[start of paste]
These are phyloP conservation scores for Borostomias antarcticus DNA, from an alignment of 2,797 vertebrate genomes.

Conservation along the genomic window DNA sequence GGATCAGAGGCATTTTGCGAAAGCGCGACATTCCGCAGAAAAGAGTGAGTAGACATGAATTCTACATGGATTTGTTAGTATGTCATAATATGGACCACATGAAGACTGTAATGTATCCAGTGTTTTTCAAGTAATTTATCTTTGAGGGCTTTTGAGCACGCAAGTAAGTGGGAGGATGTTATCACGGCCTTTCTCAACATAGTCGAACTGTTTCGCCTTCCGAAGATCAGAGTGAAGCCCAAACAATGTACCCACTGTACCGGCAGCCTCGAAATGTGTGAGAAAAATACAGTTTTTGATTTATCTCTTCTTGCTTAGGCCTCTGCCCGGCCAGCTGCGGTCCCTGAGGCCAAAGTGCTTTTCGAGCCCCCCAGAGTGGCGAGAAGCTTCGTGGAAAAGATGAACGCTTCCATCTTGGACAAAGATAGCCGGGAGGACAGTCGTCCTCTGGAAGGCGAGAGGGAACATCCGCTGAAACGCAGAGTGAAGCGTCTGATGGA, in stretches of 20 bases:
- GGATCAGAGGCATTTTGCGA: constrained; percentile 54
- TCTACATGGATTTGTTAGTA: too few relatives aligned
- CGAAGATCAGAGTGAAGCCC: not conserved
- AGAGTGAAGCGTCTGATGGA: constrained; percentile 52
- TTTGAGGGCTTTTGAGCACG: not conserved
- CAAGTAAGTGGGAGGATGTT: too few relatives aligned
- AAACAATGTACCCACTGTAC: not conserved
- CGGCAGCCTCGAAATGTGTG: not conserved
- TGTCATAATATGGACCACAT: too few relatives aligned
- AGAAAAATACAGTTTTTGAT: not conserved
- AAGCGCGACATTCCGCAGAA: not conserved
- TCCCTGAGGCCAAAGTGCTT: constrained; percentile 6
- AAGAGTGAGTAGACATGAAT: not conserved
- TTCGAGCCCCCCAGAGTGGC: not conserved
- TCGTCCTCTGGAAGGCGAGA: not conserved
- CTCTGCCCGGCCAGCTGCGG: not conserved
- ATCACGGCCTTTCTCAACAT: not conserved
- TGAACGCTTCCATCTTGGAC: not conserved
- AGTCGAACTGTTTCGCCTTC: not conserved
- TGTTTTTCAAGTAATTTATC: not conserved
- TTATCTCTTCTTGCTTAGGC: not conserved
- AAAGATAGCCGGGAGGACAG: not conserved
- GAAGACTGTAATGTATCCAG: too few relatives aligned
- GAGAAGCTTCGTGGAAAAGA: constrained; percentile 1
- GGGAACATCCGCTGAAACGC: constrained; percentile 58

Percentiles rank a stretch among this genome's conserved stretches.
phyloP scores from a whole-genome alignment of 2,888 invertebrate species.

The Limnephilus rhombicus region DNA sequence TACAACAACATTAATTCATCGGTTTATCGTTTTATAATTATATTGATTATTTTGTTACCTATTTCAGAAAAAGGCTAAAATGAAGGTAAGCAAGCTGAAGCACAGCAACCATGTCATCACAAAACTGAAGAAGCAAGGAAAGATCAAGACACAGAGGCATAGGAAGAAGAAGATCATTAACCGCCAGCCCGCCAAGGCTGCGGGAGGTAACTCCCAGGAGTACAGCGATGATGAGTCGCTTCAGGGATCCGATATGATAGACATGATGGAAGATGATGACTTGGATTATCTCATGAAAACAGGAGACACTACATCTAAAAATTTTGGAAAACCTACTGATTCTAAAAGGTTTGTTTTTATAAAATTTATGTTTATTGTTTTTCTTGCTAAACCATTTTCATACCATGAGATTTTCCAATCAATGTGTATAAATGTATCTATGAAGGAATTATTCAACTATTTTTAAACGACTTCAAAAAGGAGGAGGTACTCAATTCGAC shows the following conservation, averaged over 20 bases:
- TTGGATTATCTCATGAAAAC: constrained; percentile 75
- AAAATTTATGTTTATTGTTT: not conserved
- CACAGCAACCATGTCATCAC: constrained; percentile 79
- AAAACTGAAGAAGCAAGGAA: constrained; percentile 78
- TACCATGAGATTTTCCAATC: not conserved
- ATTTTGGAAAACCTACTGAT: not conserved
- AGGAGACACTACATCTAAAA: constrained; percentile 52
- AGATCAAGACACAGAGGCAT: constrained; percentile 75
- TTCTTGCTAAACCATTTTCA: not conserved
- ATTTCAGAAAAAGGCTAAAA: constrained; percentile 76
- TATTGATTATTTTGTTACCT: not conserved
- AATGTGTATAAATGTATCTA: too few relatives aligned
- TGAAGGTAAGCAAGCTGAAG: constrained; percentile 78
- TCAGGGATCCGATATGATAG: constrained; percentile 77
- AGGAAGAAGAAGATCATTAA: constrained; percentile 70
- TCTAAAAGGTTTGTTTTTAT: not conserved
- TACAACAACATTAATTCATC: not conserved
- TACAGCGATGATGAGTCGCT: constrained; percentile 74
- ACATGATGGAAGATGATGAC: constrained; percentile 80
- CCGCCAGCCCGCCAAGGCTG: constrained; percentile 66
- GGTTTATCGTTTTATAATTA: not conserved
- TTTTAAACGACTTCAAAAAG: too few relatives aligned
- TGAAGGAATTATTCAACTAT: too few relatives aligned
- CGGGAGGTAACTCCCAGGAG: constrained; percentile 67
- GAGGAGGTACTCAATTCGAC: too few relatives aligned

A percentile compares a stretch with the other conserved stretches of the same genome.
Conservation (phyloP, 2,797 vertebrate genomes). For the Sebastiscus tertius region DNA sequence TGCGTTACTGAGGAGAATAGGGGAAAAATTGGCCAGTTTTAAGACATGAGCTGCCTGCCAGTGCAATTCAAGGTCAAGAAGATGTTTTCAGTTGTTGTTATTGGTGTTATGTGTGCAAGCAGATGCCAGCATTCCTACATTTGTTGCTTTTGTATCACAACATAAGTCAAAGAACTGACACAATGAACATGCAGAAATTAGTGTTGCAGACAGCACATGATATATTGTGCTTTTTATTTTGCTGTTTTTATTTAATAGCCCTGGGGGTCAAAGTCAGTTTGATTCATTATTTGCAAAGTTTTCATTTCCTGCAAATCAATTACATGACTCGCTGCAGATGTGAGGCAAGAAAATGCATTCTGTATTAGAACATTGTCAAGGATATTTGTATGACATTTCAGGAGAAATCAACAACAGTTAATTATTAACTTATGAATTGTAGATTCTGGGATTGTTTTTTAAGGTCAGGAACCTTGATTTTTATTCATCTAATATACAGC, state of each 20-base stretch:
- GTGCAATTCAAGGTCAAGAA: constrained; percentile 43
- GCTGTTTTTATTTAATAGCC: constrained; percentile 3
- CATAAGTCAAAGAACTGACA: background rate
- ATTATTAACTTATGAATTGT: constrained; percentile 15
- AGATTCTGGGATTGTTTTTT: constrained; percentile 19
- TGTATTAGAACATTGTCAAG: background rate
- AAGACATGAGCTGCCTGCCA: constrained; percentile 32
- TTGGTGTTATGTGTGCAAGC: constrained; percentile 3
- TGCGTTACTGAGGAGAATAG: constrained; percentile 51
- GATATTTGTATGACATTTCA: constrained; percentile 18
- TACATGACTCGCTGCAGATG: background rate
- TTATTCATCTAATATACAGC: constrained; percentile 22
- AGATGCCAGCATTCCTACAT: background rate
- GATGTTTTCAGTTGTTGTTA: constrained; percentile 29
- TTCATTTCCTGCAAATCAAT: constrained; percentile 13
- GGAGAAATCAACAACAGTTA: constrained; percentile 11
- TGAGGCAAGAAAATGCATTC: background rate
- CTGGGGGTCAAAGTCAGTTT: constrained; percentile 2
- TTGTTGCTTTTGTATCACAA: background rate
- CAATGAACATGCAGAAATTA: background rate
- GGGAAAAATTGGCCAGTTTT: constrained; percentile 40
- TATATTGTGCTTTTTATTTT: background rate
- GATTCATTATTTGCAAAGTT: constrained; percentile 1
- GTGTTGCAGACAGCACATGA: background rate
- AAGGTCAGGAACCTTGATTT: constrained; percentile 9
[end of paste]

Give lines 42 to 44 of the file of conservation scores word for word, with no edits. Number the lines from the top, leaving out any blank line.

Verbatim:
- AATGTGTATAAATGTATCTA: too few relatives aligned
- TGAAGGTAAGCAAGCTGAAG: constrained; percentile 78
- TCAGGGATCCGATATGATAG: constrained; percentile 77